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11 February 2018

Financial Times: Brussels warns UK asset managers of post-Brexit shutout


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Brussels has issued a stark Brexit warning to the asset management industry, telling fund companies to act now or face potential market shutout when the UK leaves the EU next March.


The European Commission wrote to asset managers last week warning them of the “legal repercussions that need to be considered” in the event of the UK departing the bloc without concluding a withdrawal agreement.

These considerations are important in view of the “considerable uncertainties” regarding the agreement of such a deal, according to the commission.

The notice, first reported by Ignites Europe is one of Brussels’ toughest Brexit warnings to the asset management industry to date. It outlined scenarios of market shutout for UK fund companies, strict criteria for so-called delegation and even requirements for asset managers to review their disclosures and eligible investments.

“The commission’s note brings home the particular implications Brexit has for the fund management industry,” said Ashley Kovas, senior regulatory intelligence expert at Thomson Reuters.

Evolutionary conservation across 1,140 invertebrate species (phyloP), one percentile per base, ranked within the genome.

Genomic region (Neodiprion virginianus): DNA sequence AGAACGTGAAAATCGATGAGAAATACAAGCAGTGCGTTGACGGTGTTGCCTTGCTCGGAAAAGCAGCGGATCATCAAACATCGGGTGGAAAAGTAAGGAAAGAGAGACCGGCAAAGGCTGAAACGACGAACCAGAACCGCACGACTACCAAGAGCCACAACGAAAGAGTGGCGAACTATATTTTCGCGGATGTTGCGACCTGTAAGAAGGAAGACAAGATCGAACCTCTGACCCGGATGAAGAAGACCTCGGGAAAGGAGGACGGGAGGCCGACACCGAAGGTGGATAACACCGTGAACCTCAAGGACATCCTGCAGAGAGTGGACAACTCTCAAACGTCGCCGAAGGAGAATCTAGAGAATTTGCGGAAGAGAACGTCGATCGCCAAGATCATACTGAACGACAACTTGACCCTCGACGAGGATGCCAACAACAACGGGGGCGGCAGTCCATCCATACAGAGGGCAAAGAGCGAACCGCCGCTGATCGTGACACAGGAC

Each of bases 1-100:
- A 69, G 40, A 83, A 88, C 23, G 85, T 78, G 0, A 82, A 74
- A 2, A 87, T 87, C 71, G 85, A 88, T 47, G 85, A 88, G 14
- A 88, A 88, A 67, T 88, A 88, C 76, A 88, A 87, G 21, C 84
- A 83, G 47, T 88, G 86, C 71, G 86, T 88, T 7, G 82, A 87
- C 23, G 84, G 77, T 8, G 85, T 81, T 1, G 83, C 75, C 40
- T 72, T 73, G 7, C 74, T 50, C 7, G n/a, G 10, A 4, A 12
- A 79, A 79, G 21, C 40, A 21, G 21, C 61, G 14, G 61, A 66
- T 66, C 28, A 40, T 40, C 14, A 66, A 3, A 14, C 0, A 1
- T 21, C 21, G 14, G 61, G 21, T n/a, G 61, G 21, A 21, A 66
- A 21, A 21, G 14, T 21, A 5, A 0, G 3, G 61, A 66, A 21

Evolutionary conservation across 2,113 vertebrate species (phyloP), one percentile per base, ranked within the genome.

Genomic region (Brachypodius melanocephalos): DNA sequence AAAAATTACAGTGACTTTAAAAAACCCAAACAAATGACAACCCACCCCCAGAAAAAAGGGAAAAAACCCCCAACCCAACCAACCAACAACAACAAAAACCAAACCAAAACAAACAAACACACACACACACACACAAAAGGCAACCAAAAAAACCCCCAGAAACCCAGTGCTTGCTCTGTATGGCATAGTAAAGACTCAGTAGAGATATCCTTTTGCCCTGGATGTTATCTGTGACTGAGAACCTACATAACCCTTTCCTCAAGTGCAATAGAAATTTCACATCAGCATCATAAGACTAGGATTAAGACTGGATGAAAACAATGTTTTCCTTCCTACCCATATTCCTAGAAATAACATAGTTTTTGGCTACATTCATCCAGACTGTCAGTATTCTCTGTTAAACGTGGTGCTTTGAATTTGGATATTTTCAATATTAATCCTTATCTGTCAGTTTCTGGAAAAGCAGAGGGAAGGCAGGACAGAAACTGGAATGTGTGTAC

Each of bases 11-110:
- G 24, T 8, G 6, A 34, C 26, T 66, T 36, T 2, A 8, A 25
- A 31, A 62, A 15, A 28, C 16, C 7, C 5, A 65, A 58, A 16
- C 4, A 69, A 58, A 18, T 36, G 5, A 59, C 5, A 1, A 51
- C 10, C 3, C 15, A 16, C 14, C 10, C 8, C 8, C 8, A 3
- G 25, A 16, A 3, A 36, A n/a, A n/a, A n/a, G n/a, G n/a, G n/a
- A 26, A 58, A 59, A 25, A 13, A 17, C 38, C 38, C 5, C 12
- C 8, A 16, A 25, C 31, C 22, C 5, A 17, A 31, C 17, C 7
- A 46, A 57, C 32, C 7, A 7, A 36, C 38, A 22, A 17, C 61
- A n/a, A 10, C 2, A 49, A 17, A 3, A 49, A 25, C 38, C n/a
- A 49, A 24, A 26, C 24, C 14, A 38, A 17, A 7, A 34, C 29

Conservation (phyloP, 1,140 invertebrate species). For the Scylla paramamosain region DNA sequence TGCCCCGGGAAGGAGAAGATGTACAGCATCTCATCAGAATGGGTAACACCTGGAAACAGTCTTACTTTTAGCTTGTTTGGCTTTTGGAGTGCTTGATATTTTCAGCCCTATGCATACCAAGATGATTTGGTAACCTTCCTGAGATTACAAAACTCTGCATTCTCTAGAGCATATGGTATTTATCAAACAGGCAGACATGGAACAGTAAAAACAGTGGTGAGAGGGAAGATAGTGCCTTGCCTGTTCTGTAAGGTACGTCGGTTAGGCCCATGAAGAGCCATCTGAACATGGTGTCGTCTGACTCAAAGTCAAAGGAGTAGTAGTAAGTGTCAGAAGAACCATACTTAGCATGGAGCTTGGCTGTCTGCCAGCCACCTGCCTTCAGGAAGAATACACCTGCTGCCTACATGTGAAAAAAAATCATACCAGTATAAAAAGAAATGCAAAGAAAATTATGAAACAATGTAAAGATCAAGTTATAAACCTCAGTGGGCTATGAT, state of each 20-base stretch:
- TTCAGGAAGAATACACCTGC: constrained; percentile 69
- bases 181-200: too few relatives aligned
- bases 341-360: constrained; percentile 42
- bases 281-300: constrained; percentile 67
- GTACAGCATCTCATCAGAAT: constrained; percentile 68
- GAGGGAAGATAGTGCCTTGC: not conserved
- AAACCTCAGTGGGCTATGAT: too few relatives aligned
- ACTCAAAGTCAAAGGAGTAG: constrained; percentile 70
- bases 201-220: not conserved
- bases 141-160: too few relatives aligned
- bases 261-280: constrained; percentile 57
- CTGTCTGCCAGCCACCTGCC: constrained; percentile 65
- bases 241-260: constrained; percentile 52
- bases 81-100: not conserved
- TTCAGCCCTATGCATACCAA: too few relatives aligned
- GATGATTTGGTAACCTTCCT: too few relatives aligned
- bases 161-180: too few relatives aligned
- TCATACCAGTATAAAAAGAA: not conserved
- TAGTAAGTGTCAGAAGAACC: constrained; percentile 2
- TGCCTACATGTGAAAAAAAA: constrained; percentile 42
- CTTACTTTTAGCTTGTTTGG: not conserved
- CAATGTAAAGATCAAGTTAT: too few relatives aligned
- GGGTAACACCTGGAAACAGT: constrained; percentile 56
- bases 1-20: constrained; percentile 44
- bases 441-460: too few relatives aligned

The commission reminded companies that UK Ucits funds will cease to carry the Ucits label on March 30, becoming non-EU alternative investment funds, which can no longer be widely sold to EU retail investors.

UK Ucits management companies and alternative investment managers will also be locked out of the market after Brexit, although EU subsidiaries of such companies can continue to operate in the single market.

However, significantly, Brussels said branches of UK managers will not benefit from this status, being treated as branches of non-EU alternative investment fund managers when the UK becomes a so-called third country.

The commission also took a tough line on delegation — the practice of outsourcing functions such as portfolio management to other countries — telling fund companies that in the absence of co-operation agreements between EU regulators and the UK, they will not be able to outsource investment management to UK entities.

Full article on Financial Times (subscription required)



© Financial Times


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